Royal Court Theatre, London SW1
Opened 8 December, 2011

Joe Penhall has the gift, valuable to a writer, of leaving holes invisible to the naked eye. For a taut, seamless literary or dramatic fabric is not necessarily best; more potent can be a work which at first appears linear and specific enough, but turns out to furnish a wealth of gaps through which diverse interpretations and resonances can find their way.
On the surface, the title character in Penhall’s new play is young Thomas, a diffident lad, bullied at school, whose fears and worries are fed by noises he hears at night, and most of all by his father’s disappearance and then reappearance and the subsequent tensions evident between his parents, with unsettling behaviour on both sides. How can a child hope to understand such very adult complications? Yet the haunted child could also be Thomas’s mother Julie, living first with the memory of her vanished husband and then tormented by the chasm between those recollections and the husband-shaped creature that has returned to her, spouting frightening yet sometimes seductive otherworldly gibberish. It could even be the revenant Douglas, haunted simultaneously by the desires of his past life with Julie and Thomas and by the tenets and requirements of his new “spiritual” path, a mixture of vaguely Buddhist cliché and a claptrap pastiche of Scientology.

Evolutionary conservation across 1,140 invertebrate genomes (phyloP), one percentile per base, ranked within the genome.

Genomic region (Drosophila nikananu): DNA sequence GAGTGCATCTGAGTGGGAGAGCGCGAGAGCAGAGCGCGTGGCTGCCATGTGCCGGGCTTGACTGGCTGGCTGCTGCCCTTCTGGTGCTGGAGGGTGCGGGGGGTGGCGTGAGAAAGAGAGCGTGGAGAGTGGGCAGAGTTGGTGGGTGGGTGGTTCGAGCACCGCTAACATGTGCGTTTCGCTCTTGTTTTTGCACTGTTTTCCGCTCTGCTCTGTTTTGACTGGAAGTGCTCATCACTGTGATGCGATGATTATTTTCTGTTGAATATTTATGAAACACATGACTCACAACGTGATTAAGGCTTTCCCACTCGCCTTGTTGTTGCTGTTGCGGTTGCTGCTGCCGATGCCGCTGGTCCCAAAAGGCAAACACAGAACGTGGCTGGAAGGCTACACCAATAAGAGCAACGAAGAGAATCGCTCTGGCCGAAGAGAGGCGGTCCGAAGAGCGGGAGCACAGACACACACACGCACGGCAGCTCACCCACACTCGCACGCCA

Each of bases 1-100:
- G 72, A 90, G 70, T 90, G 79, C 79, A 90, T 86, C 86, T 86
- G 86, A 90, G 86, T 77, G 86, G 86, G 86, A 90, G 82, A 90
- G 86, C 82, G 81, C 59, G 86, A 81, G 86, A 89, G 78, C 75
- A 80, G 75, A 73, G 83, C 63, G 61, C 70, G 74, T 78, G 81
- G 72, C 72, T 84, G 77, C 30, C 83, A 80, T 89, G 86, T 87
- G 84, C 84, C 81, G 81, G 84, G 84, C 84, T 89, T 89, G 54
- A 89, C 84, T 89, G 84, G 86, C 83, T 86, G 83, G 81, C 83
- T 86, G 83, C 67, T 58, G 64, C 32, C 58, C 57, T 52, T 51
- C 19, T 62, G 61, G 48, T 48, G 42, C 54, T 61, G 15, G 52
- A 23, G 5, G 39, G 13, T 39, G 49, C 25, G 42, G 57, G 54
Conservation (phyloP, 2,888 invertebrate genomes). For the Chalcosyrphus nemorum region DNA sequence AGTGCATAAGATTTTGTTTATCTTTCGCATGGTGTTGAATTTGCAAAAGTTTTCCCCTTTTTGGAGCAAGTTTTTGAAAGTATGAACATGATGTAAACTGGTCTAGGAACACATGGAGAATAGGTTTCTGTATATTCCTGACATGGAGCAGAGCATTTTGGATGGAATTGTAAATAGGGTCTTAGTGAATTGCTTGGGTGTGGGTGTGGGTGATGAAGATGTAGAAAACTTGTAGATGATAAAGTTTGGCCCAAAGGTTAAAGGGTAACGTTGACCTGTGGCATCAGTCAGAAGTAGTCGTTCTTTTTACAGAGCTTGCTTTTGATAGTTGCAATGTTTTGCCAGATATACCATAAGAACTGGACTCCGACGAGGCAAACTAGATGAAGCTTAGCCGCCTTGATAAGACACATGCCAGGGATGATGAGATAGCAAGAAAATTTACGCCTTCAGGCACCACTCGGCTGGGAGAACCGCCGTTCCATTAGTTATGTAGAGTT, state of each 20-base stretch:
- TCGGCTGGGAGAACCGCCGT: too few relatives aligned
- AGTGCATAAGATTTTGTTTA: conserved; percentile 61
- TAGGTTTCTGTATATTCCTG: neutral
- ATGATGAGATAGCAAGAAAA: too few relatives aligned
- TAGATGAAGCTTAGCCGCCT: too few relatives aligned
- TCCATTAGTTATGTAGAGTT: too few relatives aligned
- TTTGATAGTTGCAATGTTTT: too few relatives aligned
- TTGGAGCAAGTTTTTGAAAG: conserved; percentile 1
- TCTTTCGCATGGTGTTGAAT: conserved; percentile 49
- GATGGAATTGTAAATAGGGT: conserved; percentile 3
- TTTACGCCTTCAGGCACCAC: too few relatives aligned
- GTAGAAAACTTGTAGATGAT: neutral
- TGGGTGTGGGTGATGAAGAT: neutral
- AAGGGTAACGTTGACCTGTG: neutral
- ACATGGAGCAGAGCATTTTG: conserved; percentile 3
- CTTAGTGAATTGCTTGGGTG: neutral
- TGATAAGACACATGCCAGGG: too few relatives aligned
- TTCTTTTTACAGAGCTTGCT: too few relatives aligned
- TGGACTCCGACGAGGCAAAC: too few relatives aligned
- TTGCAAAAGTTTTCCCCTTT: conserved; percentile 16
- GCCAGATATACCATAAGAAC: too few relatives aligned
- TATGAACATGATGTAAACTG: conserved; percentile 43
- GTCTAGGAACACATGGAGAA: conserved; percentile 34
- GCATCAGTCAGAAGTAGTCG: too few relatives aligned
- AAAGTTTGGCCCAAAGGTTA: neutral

It is scarcely less difficult, Penhall, implies, making sense of the world as an adult than as a child. The allure of a supernatural interpretation can be strong, as can that of fervent faith in an instructing authority: in a line that comes out the blue, Julie questions the strength of Douglas’s belief in his new leader by asking, “Would you blow yourself up on the tube if he told you to?”
Ben Daniels is terrific as Douglas, trying to sound reasonable at all times, quite devoid of the happy-zombie stare of the cult devotee yet still seeming not quite in focus with his surroundings. Sophie Okonedo’s Julie begins as a moderately stressed effectively-single mother and frays convincingly from that point. Penhall’s writing is not ostentatious in its absence of answers, but rather it discreetly poses a clutch of questions and, as I say, leaves the kind of holes that strengthen the play rather than weakening it, allowing us to peer into it and through it from a variety of angles.

Written for the Financial Times.

Copyright © Ian Shuttleworth; all rights reserved.

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